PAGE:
Enabling Aerosol-cloud interactions at GLobal convection-permitting scalES (EAGLES)

This project seeks to increase confidence in—and understanding of—the role of aerosols and aerosol-cloud interactions in the evolution of the earth system using new modeling techniques that are scientifically robust and computationally efficient for global convection-permitting simulations envisioned for Energy Exascale Earth System Model version 4 (E3SMv4).

The major challenge is the tension between the representation of complex processes that occur at convection-permitting scales and the associated computational cost. To address this challenge, we combine expertise in atmospheric and computational sciences to address three model development themes and a cross-cutting activity that provides an integrated framework to allow parameterization development, evaluation, and assessment:

  • The “Aerosols” theme focuses on improving aerosol process treatments that influence the size distribution and composition of natural and anthropogenic aerosols, which in turn, are necessary for achieving reasonable estimates of aerosol radiative effects and aerosol-mediated cloud radiative effects.
  • The “Clouds” theme focuses on improving cloud processes that are critical for aerosol-cloud interactions as well as cloud properties, radiative effects, and precipitation.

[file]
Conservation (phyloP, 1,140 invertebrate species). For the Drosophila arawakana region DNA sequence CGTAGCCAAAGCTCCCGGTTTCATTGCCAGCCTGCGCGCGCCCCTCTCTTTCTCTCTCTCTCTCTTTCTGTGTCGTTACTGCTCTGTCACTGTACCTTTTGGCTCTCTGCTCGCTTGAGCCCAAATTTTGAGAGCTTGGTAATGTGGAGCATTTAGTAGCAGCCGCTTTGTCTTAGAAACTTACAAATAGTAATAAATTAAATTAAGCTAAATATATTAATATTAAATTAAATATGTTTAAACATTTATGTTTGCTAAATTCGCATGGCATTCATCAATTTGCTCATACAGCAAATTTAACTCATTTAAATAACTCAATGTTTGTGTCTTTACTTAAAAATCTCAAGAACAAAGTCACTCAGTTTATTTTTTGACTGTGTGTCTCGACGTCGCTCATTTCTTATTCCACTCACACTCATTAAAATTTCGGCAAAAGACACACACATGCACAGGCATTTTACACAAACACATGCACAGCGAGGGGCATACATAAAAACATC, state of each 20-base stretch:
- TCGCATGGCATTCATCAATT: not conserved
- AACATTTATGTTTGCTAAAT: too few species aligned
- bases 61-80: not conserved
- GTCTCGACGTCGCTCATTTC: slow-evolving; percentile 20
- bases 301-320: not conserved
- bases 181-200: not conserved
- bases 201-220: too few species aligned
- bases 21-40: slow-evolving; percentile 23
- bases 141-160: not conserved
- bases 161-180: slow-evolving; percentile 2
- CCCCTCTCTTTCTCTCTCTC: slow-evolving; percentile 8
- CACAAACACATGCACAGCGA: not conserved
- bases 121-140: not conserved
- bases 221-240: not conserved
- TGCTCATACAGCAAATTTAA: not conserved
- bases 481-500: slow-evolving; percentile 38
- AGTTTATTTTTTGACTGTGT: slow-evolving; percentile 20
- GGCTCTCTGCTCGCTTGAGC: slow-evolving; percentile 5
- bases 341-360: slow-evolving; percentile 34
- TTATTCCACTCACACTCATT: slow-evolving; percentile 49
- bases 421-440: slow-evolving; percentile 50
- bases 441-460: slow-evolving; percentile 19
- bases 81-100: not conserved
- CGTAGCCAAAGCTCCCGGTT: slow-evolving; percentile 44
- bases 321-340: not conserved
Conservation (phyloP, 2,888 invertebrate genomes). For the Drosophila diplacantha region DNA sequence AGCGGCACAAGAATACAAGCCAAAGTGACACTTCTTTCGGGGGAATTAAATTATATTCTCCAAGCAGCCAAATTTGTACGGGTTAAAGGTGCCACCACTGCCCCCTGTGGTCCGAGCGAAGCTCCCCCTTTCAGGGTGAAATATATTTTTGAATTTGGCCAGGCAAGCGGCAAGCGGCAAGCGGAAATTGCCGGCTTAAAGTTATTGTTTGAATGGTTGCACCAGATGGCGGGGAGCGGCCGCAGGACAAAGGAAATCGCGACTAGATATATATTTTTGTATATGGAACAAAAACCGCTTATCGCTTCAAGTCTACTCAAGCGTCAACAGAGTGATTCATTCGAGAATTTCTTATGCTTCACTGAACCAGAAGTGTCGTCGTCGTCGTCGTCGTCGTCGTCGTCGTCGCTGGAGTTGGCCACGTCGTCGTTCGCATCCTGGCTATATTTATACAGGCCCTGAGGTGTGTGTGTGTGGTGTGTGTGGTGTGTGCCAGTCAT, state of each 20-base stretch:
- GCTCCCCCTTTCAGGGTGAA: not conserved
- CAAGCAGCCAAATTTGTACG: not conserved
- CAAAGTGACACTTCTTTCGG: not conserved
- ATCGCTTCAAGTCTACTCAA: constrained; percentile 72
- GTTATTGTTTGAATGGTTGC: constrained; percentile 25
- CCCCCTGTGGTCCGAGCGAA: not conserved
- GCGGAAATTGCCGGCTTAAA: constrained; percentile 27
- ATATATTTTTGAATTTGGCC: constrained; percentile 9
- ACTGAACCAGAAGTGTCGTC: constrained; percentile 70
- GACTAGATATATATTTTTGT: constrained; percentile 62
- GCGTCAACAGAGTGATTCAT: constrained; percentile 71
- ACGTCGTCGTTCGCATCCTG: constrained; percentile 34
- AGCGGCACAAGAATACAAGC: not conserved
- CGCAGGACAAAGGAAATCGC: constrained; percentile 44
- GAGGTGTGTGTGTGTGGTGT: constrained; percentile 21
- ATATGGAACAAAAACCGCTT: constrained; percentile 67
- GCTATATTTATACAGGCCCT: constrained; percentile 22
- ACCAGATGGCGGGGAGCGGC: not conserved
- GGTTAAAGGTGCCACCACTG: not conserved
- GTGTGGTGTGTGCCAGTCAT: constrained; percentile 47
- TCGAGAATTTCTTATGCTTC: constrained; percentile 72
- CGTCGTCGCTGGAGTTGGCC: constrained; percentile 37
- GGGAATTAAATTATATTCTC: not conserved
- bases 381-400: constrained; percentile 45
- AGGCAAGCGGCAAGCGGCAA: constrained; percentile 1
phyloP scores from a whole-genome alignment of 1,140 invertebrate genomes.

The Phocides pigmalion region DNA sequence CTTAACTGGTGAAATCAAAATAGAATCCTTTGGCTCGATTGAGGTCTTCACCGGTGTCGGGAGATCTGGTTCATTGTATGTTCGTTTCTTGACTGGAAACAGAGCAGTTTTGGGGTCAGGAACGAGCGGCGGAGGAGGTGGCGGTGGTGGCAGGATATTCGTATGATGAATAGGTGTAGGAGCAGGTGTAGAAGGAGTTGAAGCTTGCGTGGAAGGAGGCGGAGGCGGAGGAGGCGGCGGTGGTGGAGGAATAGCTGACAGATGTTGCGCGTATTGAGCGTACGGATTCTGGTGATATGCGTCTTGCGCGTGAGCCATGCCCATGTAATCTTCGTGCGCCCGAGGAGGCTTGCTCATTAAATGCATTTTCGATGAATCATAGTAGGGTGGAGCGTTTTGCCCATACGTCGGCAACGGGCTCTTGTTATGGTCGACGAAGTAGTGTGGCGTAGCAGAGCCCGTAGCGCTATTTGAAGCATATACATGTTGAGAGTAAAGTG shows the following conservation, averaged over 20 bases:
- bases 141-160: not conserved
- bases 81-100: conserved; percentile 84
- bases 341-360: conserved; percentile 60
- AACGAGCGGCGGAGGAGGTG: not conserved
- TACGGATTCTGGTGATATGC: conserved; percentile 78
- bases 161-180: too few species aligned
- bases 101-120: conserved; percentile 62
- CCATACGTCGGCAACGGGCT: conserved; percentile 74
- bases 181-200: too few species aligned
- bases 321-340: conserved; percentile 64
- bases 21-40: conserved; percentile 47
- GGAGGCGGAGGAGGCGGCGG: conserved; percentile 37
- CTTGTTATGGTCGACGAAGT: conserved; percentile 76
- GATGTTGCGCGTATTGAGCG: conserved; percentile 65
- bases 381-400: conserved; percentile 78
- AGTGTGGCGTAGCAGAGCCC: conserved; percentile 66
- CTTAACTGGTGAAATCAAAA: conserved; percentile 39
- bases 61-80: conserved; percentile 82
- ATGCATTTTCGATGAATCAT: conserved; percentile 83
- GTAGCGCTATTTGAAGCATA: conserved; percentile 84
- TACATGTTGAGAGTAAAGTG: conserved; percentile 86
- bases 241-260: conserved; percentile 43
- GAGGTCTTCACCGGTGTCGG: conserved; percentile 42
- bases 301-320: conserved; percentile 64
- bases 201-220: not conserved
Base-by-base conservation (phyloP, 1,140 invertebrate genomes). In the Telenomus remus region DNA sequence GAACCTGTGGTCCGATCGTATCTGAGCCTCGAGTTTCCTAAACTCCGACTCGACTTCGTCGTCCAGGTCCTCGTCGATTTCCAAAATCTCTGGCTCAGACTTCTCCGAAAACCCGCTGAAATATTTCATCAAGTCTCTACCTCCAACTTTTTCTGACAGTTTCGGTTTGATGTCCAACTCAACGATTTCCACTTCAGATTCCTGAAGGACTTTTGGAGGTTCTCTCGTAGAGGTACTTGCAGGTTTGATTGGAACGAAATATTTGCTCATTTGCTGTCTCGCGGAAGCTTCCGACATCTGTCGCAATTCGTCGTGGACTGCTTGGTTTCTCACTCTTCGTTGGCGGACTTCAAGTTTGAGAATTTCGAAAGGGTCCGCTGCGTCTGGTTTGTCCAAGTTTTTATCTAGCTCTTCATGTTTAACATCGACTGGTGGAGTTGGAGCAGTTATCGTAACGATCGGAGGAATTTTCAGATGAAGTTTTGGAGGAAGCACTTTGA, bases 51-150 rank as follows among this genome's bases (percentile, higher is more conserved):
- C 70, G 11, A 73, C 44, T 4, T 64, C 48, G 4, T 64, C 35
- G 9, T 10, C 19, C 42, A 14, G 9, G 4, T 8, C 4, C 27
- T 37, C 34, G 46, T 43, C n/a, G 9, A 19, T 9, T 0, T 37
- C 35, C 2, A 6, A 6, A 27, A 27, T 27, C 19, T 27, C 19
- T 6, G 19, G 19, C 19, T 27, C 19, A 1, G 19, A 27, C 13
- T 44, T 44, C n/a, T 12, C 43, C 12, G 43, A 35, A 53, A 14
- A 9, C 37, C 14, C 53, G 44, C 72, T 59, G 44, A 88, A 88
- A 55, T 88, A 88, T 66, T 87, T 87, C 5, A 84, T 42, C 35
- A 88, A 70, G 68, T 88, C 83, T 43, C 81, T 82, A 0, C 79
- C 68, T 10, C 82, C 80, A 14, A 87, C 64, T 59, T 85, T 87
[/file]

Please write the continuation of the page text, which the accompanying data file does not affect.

• The “Computation” theme focuses on advanced computational science techniques needed to improve numerical accuracy and computational efficiency of aerosol and aerosol-cloud interaction parameterizations to achieve accurate and affordable global convection-permitting simulations on U.S. Department of Energy high-performance computing systems.
  • The “Testbeds” cross-cutting activity establishes four liquid cloud testbeds (Eastern North Atlantic, Northeast Pacific, Central United States, and the Southern Ocean) that include a wide range of cloud and aerosol regimes. Observations from the Atmospheric Radiation Measurement (ARM) user facility, satellites, and other sources, and benchmark large-eddy simulations will be compiled for these four testbeds to facilitate routine comparisons with the newly improved model simulations. The scientific evaluation and computational performance profiling will identify hotspots for reducing biases in aerosols and aerosol-cloud interactions and for reducing the computation cost.

Our integrated approach brings together a team with expertise in each of the themes and the cross-cutting activity. This enables critical aerosol and aerosol-cloud interaction processes evaluated against real-world observations. Therefore, we will have greater confidence in predictions of aerosols and aerosol-cloud interactions.

Project Term: 
2019 to 2022
Project Type: 
Science Focus Area (SFA)